Media

The Aesthetics of Annihilation: A Brief Screening & Conversation
Friday, April 9th, 2021 12:00 pm EST

Ruth Zylberman was born in 1971 in Paris. She is a writer and documentary filmmaker. Her filmography credentials include: Paris-Fantômes (2002) Dissidents (2009), 209 rue Saint-Maur, Paris Xe (2017), 1939, A Last Summer (2019). Her novel, La Direction de l’Absent (2015, Ed. Christian Bourgois) was translated in English (The Department of Missing People, Arcade Publishing), German and Spanish. 

She recently published 209 rue Saint-Maur, Paris Xe, Autobiographie d’un immeuble (2020, Le Seuil/Arte-Editions).  She curretly resides in Paris, France.

This conversation will feature the discussant, Olivier Morel, Joint Associate Professor in the Department of Film, Television, and Theatre and the Department of Romance Languages and Literatures at the University of Notre Dame, and be moderated by Ernesto Verdeja, Associate Professor of Political Science and Peace Studies, and Ricky Herbst, Cinema Program Director at the University of Notre Dame’s DeBartolo Performing Arts Center.

A French and American scholar and filmmaker, Olivier Morel is the director of several feature-length nonfiction films (documentaries) and the author of essays including one graphic novel with the artist and writer Maël. His academic work, as well as his films, highlight the importance of creation and the arts (music, literature, cinema, photography) in the perception of historical events. He is a joint associate professor in the Department of Film, Television, and Theatre and the Department of Romance Languages and Literatures.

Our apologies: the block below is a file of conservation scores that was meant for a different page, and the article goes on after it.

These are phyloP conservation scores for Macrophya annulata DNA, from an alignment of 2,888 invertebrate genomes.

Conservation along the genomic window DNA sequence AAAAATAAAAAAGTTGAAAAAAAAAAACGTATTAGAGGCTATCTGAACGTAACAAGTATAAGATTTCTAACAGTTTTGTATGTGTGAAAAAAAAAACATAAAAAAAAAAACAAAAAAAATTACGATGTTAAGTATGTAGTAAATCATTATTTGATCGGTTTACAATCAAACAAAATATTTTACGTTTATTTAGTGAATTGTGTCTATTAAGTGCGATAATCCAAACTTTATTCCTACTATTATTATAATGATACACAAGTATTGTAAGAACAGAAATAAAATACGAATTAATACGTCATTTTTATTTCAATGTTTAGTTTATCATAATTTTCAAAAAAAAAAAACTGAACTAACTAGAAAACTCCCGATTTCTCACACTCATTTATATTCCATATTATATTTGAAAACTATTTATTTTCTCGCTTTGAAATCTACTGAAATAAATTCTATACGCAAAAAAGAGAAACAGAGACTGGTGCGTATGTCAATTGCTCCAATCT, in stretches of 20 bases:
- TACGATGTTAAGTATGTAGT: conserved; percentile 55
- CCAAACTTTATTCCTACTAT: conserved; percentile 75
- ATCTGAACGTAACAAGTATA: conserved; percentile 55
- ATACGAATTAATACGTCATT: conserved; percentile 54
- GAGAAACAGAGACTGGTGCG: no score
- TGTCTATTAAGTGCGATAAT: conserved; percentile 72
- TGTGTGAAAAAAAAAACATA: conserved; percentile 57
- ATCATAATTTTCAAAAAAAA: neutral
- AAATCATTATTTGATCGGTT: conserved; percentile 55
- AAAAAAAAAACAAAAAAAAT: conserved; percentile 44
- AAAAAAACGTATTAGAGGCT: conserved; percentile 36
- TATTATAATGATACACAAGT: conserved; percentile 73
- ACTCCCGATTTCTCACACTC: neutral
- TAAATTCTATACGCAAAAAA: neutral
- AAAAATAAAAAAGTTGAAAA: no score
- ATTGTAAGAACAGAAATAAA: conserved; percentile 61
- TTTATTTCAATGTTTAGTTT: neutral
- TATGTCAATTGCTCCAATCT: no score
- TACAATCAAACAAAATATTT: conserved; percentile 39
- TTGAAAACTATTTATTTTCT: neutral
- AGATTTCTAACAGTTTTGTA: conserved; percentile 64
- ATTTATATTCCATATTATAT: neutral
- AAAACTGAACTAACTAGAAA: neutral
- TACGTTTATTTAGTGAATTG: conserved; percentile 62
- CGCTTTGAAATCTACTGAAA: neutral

Ernesto Verdeja is Associate Professor of Political Science and Peace Studies at Notre Dame. His research focuses on the causes and prevention of genocide and mass atrocities, as well as on political reconciliation and transitional justice. Ernesto also frequently consults on mass atrocities prevention and early warning with governments and human rights organizations.

Ricky Herbst serves as the Cinema Program Director at the University of Notre Dame. His initiatives include Learning Beyond the Classics (a community film education program) offered within the Browning Cinema as well as various series and festivals highlighting gender, race, labor, class, and queer issues. His scholarship has focused on the interrelation of law, entertainment, and criminology.

 

 

Literatures in Translation: A Reading & Conversation ft. Pedro Blas Julio Romero
Friday, March 5th, 2021 12:00 pm EST

Pedro Blas Julio Romero is one of the best-known and beloved poets writing in Colombia today. Truly “un poeta popular,” his poems are on plaques along the streets of Cartagena, and people shout his name when his walks by. A poet of history, myth, and memory, he weds surrealism and Negritude to create a confounding poetics commensurate with the complexities, contradictions, and aspirations of the poor black neighborhood of his youth, Getsemaní. Blas is the author of four volumes of poetry: Cartas del soldado desconocido (Letters from an Unknown Soldier), 1971, Poemas de calle Lomba (Poems from Lomba Street), 1988, and  Rumbos (Routes), 1993, that won the National Prize for Poetry, “Jorge Artel,” and helped to cement Blas’ place in Colombian literature. Also, Obra Poética (Poetic Works), 2009, a compendium of the previous three volumes, is included in La Biblioteca de Literatura Afrocolombiana (the Afro-Colombian Library): a nineteen-volume collection of literary works by Colombia’s most noted black writers. Steeped in the rhythms and gestures of Afro-Colombian and Amerindian expressive culture, Blas often reads his poetry accompanied by a jazz band. Dense in imagery, often disorienting, yet rhythmic and melodic, his is a tactile poetry of accumulation, overflow, and excess, resulting in dynamic portraits of Afro-Colombian and African diasporic life more broadly.

This conversation will feature the discussant, Nohora A. Arrieta Fernández, a PhD candidate at Georgetown University, a ACLS/Mellon Dissertation fellow, and a Research Associate at the Afro-Latin American Institute (Harvard University), and be moderated by Mark Sanders, Professor of English and Director of the Center of Race at the University of Notre Dame and Alison Rice, Associate Professor of French and Francophone Studies and the Chair of the Romance Languages Department at the University of Notre Dame.